Wall Street has been watching bitcoin this week, with the price up another 39.8 percent to above $16,000 ahead of the highly anticipated launch of bitcoin futures trading by Cboe Global Markets Inc (NASDAQ: CBOE) starting Sunday. Bitcoin has been around for years, but bitcoin futures trading will make trading a breeze for average retail investors for the first time. For traders who want to get in on the action starting next week, trading the new CBOE bitcoin futures contracts is simple.
Gun stocks Sturm Ruger & Company Inc (NYSE: RGR) and American Outdoor Brands Corp (NASDAQ: AOBC) tumbled Friday after American Outdoor missed revenue expectations and lowered its full-year earnings guidance. Despite record-high firearms background checks in 2016, gun stocks have lagged the market in 2017. Sturm Ruger is down 0.7 percent on the year, while American Outdoor plummeted 37.5 percent.
Each day, Benzinga will take a look back at a notable market-related moment that happened on this date. On this day 26 years ago, the Soviet Union, America’s Cold War rivals for decades, officially dissolved. The S&P 500 closed the previous week at 379.10, and the Dow closed at 2,886.40. U.S. minimum wage was just $4.25 per hour, and the top song of the year was “(Everything I Do) I Do It For You” by Bryan Adams.
Muck Rack makes it simple to find people, tweets, or articles that mention any name, keyword, company, hashtag etc. We've compiled this guide to help you make the most of your search.
Selecting a term
Start searching tweets, articles from media outlets, articles mentioned in tweets, journalists'
names, titles and bios with some suggested searches:
Companies or Topics (e.g. iPhone, Microsoft)
Phrases (e.g. "cloud computing") — use quotes to keep the terms together
Twitter handles (e.g. @username) — returns those who have mentioned or replied to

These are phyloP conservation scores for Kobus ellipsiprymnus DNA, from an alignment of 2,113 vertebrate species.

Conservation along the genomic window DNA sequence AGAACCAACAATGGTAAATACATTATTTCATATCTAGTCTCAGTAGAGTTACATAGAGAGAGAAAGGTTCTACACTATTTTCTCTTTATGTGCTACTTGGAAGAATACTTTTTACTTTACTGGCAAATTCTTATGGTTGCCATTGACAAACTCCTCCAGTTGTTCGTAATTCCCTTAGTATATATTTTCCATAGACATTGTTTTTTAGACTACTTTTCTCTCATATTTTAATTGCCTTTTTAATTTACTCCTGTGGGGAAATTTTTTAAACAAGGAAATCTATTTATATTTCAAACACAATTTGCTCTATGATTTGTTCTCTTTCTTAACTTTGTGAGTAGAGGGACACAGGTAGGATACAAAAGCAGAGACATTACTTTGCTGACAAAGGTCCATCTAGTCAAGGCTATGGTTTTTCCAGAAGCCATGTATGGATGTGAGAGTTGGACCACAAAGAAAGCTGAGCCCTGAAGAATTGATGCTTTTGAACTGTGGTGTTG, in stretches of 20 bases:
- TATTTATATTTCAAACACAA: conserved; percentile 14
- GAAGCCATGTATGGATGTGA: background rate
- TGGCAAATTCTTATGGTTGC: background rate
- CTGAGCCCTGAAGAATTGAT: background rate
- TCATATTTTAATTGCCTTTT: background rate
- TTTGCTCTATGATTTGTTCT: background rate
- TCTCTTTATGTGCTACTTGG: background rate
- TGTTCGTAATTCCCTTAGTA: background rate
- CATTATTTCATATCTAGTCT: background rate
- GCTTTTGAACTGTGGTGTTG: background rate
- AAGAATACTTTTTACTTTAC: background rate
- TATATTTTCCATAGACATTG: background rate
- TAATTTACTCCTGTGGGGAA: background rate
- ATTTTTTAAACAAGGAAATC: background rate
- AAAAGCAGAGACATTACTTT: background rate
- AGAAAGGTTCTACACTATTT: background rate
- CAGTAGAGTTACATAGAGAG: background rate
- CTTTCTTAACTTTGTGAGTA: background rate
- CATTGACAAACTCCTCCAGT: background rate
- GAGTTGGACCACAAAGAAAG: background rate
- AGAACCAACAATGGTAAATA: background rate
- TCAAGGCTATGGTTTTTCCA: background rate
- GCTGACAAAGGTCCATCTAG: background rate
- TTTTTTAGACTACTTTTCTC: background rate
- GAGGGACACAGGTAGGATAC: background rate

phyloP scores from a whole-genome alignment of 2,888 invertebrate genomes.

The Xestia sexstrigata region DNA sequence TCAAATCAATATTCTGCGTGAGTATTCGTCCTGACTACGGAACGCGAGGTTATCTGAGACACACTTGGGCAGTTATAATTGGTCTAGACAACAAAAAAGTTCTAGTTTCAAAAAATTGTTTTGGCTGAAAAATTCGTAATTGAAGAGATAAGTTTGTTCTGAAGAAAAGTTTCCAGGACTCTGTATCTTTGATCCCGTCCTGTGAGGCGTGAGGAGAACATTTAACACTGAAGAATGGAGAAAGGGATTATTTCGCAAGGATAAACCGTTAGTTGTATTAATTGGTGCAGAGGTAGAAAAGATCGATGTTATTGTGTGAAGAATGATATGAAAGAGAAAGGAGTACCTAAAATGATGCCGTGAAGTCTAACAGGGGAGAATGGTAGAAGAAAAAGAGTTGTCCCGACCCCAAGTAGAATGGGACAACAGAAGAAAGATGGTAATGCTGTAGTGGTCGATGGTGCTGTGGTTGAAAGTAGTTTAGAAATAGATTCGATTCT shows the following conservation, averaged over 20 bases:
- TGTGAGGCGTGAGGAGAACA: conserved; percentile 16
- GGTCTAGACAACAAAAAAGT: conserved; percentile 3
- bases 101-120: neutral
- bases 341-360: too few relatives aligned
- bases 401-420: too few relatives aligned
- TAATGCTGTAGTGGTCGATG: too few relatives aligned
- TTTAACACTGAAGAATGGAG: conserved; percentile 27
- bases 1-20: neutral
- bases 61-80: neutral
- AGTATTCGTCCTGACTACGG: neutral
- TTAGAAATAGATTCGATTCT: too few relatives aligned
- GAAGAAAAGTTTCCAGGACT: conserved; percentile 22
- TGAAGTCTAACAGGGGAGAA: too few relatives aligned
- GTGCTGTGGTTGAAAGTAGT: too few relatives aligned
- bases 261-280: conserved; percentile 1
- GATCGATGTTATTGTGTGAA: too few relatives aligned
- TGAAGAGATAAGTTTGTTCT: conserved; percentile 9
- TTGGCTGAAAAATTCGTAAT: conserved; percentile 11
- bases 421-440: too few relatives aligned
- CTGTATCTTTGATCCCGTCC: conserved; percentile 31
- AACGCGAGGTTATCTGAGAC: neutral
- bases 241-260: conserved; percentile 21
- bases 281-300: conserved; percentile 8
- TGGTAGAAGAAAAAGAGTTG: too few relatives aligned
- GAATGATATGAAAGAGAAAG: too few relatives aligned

Names (e.g. "David Pogue")
Hashtags (e.g. #sxsw, #london2012)
Bio details (e.g. vegan, Olympics, father)
Muck Rack's Advanced Search allows for many boolean operators.
Find results that mention multiple specified terms, use AND or
+. For example, ensure each result contains both Elon Musk and Mark Zuckerberg by
searching Musk AND Zuckerberg or Musk + Zuckerberg.
Use the operators OR or , to broaden your search when you'd like either of
multiple terms to appear in results. (This is the default behavior of our search when no operators
are used). For example, results will contain either cake or cookie by searching cake OR cookie or cake,cookie
Use NOT or - to subtract results from your search. For
example, searching Disney will yield results about the Walt Disney Company as well as Walt Disney
World Resort. To exclude mentions of Disney World, search for Disney -World or Disney
When using one of these operators with a phrase, enclose it in quotation marks. For example, you can
find results about smartphones excluding Apple's iPhone 4S by searching smartphone -"iPhone
Exact case matching or punctuation
If you're searching for a brand name or keyword that relies on specific punctuation marks or capitalization, you can
find results that match your exact query by adding matchcase: before the keyword you're searching for, like matchcase:E*TRADE .
Use parentheses to separate multiple
boolean phrases. For example, to find journalists talking about having fun in Disney World or
Disneyland, search for ("disney world" OR disneyland) AND fun.
An asterisk can be used to search for any variation of a root word truncated by the asterisk. For example, searching for admin* will return results for administrator, administration, administer, administered, etc.
A near operator is an AND operator where you can control the distance between the words. You can vary the distance the near operation uses by adding a forward slash and number (between 0-99) such as strawberries NEAR/10 "whipped cream", which means the strawberries must exist within 10 words of "whipped cream".